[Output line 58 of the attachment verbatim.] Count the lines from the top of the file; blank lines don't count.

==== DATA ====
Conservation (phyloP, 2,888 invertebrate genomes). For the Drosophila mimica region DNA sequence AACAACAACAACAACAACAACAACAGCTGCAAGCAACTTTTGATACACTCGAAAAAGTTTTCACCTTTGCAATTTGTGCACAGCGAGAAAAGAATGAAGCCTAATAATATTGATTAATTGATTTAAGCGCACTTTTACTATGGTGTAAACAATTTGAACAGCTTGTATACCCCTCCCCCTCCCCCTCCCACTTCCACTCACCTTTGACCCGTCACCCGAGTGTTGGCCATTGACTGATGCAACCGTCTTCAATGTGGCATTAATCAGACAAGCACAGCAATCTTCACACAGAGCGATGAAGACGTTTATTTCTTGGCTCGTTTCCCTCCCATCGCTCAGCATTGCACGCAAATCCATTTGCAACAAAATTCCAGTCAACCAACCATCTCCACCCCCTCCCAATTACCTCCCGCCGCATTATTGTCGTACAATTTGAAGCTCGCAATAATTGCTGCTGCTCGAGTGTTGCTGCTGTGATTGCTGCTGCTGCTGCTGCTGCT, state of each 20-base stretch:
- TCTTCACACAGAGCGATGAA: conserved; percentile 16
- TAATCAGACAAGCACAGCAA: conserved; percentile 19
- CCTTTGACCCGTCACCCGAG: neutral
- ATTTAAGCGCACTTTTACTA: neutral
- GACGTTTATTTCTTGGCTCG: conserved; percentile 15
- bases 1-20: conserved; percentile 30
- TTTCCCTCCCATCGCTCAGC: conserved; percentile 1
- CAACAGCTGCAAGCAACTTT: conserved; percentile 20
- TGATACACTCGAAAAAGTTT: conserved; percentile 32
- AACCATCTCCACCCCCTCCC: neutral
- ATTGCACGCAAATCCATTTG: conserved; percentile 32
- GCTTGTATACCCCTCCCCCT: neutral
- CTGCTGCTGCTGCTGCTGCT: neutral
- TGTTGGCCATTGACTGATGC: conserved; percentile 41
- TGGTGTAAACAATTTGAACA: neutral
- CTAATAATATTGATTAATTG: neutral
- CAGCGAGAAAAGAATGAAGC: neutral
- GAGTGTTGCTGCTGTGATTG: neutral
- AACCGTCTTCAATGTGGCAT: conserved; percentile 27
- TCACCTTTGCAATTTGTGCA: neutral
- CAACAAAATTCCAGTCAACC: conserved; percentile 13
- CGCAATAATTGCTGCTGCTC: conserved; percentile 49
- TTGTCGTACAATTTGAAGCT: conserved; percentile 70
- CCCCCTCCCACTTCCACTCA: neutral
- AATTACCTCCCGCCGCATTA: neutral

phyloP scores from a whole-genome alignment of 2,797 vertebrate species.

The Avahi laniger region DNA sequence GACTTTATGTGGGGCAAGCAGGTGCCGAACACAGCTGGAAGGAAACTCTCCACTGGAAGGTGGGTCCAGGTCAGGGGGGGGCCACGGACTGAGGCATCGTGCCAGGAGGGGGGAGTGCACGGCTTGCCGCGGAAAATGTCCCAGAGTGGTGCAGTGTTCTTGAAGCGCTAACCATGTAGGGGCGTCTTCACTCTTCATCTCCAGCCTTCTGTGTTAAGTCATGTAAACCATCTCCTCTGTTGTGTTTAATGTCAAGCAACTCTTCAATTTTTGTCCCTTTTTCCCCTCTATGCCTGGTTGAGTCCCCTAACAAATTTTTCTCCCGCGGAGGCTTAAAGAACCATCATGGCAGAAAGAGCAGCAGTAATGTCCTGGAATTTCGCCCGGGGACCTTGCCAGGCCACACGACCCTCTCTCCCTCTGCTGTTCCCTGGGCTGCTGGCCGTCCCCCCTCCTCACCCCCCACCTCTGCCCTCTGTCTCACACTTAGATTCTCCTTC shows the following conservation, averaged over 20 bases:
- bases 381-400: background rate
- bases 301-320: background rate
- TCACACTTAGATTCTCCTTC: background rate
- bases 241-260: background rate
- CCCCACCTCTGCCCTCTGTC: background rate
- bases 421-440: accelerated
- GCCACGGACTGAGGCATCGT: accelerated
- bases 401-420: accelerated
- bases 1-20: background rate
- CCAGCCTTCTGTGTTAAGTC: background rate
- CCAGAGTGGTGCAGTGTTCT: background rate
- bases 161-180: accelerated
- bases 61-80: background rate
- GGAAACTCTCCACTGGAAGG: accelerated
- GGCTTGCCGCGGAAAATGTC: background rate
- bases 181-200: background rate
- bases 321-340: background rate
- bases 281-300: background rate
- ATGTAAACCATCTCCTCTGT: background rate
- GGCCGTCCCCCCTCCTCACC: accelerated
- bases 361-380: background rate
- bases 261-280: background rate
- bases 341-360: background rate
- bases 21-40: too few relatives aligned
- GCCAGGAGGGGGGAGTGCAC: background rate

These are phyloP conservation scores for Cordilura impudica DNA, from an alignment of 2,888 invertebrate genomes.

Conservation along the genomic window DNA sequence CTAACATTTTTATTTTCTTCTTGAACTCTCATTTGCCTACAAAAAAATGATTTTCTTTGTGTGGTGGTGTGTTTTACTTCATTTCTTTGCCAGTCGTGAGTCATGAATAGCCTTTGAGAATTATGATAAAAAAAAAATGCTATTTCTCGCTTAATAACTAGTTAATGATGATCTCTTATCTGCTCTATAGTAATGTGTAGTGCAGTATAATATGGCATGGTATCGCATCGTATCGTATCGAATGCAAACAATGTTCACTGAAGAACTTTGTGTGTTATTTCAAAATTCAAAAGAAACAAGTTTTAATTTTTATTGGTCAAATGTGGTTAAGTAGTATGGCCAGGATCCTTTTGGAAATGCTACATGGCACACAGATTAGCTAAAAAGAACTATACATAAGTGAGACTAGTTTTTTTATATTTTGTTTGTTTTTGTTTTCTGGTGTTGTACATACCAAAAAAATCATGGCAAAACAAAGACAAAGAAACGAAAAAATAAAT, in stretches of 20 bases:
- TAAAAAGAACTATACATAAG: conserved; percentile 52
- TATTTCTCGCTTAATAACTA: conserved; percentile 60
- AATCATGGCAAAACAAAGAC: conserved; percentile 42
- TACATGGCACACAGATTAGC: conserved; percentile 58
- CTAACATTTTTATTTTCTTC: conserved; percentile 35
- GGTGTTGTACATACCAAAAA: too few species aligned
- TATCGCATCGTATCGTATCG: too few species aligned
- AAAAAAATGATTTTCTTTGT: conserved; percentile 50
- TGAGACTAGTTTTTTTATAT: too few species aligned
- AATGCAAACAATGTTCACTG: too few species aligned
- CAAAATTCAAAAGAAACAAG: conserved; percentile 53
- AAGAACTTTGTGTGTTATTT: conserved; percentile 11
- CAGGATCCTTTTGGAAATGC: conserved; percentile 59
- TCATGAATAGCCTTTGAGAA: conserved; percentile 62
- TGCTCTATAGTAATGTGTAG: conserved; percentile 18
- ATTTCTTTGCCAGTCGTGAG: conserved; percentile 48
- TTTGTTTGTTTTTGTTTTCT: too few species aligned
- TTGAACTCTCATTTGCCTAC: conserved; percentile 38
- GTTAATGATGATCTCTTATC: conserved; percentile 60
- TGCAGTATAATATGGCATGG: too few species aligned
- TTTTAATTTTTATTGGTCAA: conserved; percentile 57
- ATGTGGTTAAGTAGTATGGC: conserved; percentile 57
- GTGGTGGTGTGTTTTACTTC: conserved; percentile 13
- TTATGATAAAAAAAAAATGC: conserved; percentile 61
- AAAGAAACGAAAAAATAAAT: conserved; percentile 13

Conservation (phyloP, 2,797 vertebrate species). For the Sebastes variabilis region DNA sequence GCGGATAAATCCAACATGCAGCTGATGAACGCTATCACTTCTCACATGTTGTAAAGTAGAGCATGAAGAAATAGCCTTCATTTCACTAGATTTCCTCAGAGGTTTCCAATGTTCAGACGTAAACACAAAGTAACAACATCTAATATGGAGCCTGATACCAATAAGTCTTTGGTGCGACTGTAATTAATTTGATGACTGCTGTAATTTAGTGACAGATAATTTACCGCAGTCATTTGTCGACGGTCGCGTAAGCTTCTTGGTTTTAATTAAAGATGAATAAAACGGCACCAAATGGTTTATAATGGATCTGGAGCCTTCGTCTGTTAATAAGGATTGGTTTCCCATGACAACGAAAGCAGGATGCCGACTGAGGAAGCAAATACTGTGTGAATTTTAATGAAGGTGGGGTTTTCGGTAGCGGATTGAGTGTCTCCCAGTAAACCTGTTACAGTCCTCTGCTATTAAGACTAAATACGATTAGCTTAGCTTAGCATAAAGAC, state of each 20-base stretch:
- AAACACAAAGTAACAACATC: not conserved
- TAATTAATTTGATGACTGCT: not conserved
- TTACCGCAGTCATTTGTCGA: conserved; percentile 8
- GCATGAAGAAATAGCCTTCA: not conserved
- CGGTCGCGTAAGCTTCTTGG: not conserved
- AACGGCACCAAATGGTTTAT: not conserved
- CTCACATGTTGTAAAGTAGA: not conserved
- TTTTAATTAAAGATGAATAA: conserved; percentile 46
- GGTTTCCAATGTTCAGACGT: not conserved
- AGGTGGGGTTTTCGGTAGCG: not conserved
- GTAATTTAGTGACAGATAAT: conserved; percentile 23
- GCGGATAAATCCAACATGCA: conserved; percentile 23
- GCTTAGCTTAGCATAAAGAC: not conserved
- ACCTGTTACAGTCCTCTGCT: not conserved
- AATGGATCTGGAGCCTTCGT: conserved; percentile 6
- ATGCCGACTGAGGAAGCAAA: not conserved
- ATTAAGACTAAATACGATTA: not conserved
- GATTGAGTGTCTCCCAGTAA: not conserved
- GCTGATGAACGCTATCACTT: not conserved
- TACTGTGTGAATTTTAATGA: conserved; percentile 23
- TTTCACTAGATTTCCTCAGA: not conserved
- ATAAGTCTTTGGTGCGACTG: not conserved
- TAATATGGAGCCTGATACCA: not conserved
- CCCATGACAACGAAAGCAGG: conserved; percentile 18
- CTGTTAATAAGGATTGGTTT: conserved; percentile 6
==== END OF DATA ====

- AATCATGGCAAAACAAAGAC: conserved; percentile 42